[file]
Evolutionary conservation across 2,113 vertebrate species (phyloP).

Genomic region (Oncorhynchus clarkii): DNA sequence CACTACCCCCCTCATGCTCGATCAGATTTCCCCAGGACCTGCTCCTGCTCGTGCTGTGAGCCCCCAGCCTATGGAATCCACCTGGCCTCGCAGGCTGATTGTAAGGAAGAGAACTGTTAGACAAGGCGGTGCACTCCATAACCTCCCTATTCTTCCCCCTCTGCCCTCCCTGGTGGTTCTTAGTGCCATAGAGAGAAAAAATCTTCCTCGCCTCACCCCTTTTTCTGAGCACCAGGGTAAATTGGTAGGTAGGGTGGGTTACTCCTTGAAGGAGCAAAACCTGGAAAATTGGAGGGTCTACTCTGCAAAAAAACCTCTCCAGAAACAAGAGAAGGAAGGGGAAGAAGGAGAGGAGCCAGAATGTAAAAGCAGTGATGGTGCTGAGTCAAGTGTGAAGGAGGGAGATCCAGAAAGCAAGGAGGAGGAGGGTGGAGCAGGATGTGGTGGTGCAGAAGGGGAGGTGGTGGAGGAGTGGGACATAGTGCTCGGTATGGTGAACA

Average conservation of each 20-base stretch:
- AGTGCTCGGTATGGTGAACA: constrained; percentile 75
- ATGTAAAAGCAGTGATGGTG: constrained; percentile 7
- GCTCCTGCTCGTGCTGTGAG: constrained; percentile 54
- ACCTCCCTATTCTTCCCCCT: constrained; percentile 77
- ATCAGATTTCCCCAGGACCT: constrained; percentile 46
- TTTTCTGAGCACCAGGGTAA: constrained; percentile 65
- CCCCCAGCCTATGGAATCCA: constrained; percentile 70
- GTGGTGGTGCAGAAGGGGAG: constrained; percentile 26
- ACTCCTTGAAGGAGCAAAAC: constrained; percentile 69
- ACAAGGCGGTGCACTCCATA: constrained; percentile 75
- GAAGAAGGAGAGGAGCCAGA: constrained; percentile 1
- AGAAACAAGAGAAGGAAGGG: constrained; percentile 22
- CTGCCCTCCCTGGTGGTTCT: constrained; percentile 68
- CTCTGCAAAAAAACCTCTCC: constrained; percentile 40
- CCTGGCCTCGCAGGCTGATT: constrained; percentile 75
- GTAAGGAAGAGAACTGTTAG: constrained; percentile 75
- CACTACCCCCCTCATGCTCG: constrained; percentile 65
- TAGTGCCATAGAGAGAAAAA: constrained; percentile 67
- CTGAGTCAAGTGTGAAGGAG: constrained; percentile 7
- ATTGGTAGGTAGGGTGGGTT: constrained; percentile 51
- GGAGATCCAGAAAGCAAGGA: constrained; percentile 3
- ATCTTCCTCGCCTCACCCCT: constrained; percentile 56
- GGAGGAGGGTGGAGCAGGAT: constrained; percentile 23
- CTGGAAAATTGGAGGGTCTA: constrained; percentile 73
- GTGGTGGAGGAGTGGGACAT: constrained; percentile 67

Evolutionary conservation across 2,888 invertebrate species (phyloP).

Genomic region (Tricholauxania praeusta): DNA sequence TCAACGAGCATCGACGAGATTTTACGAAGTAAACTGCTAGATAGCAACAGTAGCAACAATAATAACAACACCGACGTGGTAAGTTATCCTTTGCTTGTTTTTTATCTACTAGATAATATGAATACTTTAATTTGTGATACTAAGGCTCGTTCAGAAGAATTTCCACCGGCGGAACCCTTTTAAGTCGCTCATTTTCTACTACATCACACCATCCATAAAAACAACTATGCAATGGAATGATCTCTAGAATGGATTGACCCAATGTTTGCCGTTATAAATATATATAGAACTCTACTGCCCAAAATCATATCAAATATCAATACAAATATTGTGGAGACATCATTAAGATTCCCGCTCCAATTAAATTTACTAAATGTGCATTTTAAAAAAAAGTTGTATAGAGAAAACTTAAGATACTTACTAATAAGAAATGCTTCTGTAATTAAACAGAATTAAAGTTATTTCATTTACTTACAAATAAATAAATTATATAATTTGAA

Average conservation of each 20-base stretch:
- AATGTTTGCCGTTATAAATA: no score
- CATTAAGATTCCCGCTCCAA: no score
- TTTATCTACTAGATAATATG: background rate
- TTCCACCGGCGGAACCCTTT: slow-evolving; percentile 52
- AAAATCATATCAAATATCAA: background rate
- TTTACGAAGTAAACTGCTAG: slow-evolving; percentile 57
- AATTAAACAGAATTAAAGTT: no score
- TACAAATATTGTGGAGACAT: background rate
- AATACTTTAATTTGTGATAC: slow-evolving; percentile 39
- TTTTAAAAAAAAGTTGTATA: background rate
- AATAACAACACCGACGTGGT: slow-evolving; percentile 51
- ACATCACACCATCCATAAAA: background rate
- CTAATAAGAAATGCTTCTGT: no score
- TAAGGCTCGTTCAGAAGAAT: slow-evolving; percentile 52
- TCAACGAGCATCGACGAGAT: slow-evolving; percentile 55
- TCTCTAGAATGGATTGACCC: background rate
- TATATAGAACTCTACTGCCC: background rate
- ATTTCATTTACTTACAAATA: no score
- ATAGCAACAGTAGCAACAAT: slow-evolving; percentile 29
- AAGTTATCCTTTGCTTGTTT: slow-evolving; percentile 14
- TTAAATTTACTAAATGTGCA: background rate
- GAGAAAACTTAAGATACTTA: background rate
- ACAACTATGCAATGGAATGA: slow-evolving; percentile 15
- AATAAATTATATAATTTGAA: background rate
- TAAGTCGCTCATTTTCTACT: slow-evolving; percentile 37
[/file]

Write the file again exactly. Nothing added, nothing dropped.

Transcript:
Evolutionary conservation across 2,113 vertebrate species (phyloP).

Genomic region (Oncorhynchus clarkii): DNA sequence CACTACCCCCCTCATGCTCGATCAGATTTCCCCAGGACCTGCTCCTGCTCGTGCTGTGAGCCCCCAGCCTATGGAATCCACCTGGCCTCGCAGGCTGATTGTAAGGAAGAGAACTGTTAGACAAGGCGGTGCACTCCATAACCTCCCTATTCTTCCCCCTCTGCCCTCCCTGGTGGTTCTTAGTGCCATAGAGAGAAAAAATCTTCCTCGCCTCACCCCTTTTTCTGAGCACCAGGGTAAATTGGTAGGTAGGGTGGGTTACTCCTTGAAGGAGCAAAACCTGGAAAATTGGAGGGTCTACTCTGCAAAAAAACCTCTCCAGAAACAAGAGAAGGAAGGGGAAGAAGGAGAGGAGCCAGAATGTAAAAGCAGTGATGGTGCTGAGTCAAGTGTGAAGGAGGGAGATCCAGAAAGCAAGGAGGAGGAGGGTGGAGCAGGATGTGGTGGTGCAGAAGGGGAGGTGGTGGAGGAGTGGGACATAGTGCTCGGTATGGTGAACA

Average conservation of each 20-base stretch:
- AGTGCTCGGTATGGTGAACA: constrained; percentile 75
- ATGTAAAAGCAGTGATGGTG: constrained; percentile 7
- GCTCCTGCTCGTGCTGTGAG: constrained; percentile 54
- ACCTCCCTATTCTTCCCCCT: constrained; percentile 77
- ATCAGATTTCCCCAGGACCT: constrained; percentile 46
- TTTTCTGAGCACCAGGGTAA: constrained; percentile 65
- CCCCCAGCCTATGGAATCCA: constrained; percentile 70
- GTGGTGGTGCAGAAGGGGAG: constrained; percentile 26
- ACTCCTTGAAGGAGCAAAAC: constrained; percentile 69
- ACAAGGCGGTGCACTCCATA: constrained; percentile 75
- GAAGAAGGAGAGGAGCCAGA: constrained; percentile 1
- AGAAACAAGAGAAGGAAGGG: constrained; percentile 22
- CTGCCCTCCCTGGTGGTTCT: constrained; percentile 68
- CTCTGCAAAAAAACCTCTCC: constrained; percentile 40
- CCTGGCCTCGCAGGCTGATT: constrained; percentile 75
- GTAAGGAAGAGAACTGTTAG: constrained; percentile 75
- CACTACCCCCCTCATGCTCG: constrained; percentile 65
- TAGTGCCATAGAGAGAAAAA: constrained; percentile 67
- CTGAGTCAAGTGTGAAGGAG: constrained; percentile 7
- ATTGGTAGGTAGGGTGGGTT: constrained; percentile 51
- GGAGATCCAGAAAGCAAGGA: constrained; percentile 3
- ATCTTCCTCGCCTCACCCCT: constrained; percentile 56
- GGAGGAGGGTGGAGCAGGAT: constrained; percentile 23
- CTGGAAAATTGGAGGGTCTA: constrained; percentile 73
- GTGGTGGAGGAGTGGGACAT: constrained; percentile 67

Evolutionary conservation across 2,888 invertebrate species (phyloP).

Genomic region (Tricholauxania praeusta): DNA sequence TCAACGAGCATCGACGAGATTTTACGAAGTAAACTGCTAGATAGCAACAGTAGCAACAATAATAACAACACCGACGTGGTAAGTTATCCTTTGCTTGTTTTTTATCTACTAGATAATATGAATACTTTAATTTGTGATACTAAGGCTCGTTCAGAAGAATTTCCACCGGCGGAACCCTTTTAAGTCGCTCATTTTCTACTACATCACACCATCCATAAAAACAACTATGCAATGGAATGATCTCTAGAATGGATTGACCCAATGTTTGCCGTTATAAATATATATAGAACTCTACTGCCCAAAATCATATCAAATATCAATACAAATATTGTGGAGACATCATTAAGATTCCCGCTCCAATTAAATTTACTAAATGTGCATTTTAAAAAAAAGTTGTATAGAGAAAACTTAAGATACTTACTAATAAGAAATGCTTCTGTAATTAAACAGAATTAAAGTTATTTCATTTACTTACAAATAAATAAATTATATAATTTGAA

Average conservation of each 20-base stretch:
- AATGTTTGCCGTTATAAATA: no score
- CATTAAGATTCCCGCTCCAA: no score
- TTTATCTACTAGATAATATG: background rate
- TTCCACCGGCGGAACCCTTT: slow-evolving; percentile 52
- AAAATCATATCAAATATCAA: background rate
- TTTACGAAGTAAACTGCTAG: slow-evolving; percentile 57
- AATTAAACAGAATTAAAGTT: no score
- TACAAATATTGTGGAGACAT: background rate
- AATACTTTAATTTGTGATAC: slow-evolving; percentile 39
- TTTTAAAAAAAAGTTGTATA: background rate
- AATAACAACACCGACGTGGT: slow-evolving; percentile 51
- ACATCACACCATCCATAAAA: background rate
- CTAATAAGAAATGCTTCTGT: no score
- TAAGGCTCGTTCAGAAGAAT: slow-evolving; percentile 52
- TCAACGAGCATCGACGAGAT: slow-evolving; percentile 55
- TCTCTAGAATGGATTGACCC: background rate
- TATATAGAACTCTACTGCCC: background rate
- ATTTCATTTACTTACAAATA: no score
- ATAGCAACAGTAGCAACAAT: slow-evolving; percentile 29
- AAGTTATCCTTTGCTTGTTT: slow-evolving; percentile 14
- TTAAATTTACTAAATGTGCA: background rate
- GAGAAAACTTAAGATACTTA: background rate
- ACAACTATGCAATGGAATGA: slow-evolving; percentile 15
- AATAAATTATATAATTTGAA: background rate
- TAAGTCGCTCATTTTCTACT: slow-evolving; percentile 37